Consumer desire shaped by melancholia
Iain Denny’s PhD project is an investigation into the desires and drives that shape consumers’ participation in consumption collectives, particularly in terms of their subjective negotiations with the changing natures of such groups. The research approaches these negotiations by means of Julia Kristeva’s post-Lacanian theorizing on melancholia, seeking to offer a meaningful contribution to the literature’s understanding of consumer desire.
Data for the project have been gathered through utilizing ethnographic methods to access and actively participate in the sneakerhead consumption collective, allowing for informed and sensitive insights. Two articles based on the project have recently been published in the Journals Marketing Theory and Consumption, Markets and Culture.
Managing a destination in turmoil times
Johan Fröberg’s PhD project investigates the processes that take place in the interactions between public and private actors when organising a network. Using a case study approach, Johan follows the creation of a network formed to organise a destination. In the research, data is collected through interviews, documents and observations that captures the public-private intersection where actors with deviating goals, resources, and roles together form a networking organisation.
Previous research has shown that uncertainty tends to be high in these relationships and the roles that the actors play consequently seems to be both dynamic and, to different extents, unclear. Despite the apparent advantage of creating a network to coordinate mutual, or at least overlapping, interests, it has proven to entail a number of difficult issues of which some will be addressed in this research project. Johan’s research extends research on destination management and recent research on organised networks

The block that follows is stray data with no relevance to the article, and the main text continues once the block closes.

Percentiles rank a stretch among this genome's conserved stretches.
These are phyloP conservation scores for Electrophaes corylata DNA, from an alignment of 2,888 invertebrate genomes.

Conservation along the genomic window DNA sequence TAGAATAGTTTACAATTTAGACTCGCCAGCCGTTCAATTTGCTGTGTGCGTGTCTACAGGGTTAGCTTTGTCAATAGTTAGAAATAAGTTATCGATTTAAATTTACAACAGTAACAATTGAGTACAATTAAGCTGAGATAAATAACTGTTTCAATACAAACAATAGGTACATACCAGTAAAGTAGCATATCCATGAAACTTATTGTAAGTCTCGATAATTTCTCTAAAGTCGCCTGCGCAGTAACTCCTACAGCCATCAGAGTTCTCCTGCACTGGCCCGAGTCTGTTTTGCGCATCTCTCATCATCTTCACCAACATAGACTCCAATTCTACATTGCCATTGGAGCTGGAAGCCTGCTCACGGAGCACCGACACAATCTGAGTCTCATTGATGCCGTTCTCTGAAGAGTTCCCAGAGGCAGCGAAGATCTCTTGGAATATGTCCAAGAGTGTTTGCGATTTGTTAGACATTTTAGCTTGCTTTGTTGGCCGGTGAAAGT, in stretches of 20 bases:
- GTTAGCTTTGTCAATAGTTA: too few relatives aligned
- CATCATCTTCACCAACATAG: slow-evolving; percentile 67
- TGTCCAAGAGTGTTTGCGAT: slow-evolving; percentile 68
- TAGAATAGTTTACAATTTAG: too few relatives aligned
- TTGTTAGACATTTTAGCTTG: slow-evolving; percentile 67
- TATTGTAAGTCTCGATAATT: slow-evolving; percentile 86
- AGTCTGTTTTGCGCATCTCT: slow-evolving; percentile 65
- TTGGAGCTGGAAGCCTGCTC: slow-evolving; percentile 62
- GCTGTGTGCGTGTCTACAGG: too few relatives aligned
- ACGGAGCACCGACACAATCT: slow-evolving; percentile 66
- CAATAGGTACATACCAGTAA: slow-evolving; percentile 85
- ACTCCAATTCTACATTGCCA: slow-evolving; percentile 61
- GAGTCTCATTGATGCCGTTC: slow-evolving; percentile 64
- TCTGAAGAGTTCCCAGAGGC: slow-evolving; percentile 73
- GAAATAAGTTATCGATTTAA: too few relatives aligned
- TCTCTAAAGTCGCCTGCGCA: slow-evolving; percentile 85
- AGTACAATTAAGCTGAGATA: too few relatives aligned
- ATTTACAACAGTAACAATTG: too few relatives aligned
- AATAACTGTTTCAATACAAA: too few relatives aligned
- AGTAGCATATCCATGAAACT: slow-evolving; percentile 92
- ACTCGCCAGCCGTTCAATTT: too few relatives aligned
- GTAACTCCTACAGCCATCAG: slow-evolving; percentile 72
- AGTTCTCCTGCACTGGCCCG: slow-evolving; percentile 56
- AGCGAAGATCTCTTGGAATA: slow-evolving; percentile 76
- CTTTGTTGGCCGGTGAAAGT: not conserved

Digital Innovation for Sustainable Consumption
Lotte Horikx’s PhD project is interdisciplinary in nature and will be done in collaboration with the Department of Informatics and Media of Uppsala University. The focus of the project will be on sustainable consumer decision-making. Specifically, looking at how consumers process and use different kinds of information, both before and during grocery shopping, and how digital systems can aid them in making more sustainable choices. The needs and beliefs of the consumer are given centre stage in this research, which will provide a better understanding of what drives consumers to make sustainable choices, consciously or unconsciously.
Research involving the science megaproject ESS
Oscar Swinden is a first year PhD student who will be conducting research related to the science megaproject European Spallation Source (ESS). This endeavour is funded by the Swedish Research School of Management and Information Technology (MIT). Oscar's doctoral dissertation will include theoretical perspectives from industrial marketing and digitalisation, with ESS as the overarching (empirical) theme.
As of November 2020, Oscar is in the process of completing the prerequisite SUBS-programme. He will thereafter specify his research project(s) considerably. Theoretically this entails indulging himself in perspectives including, but not limited to, B2B relationships (e.g. interaction between business, science, and politics), purchasing, as well as other contributions by the IMP group. Empirically this includes research concerning ESS, which will be complemented by investigating ESS’s data centre in Copenhagen due to its clear connection with digitalisation. Methodologically the research employs qualitative methods (e.g. interviews and documents).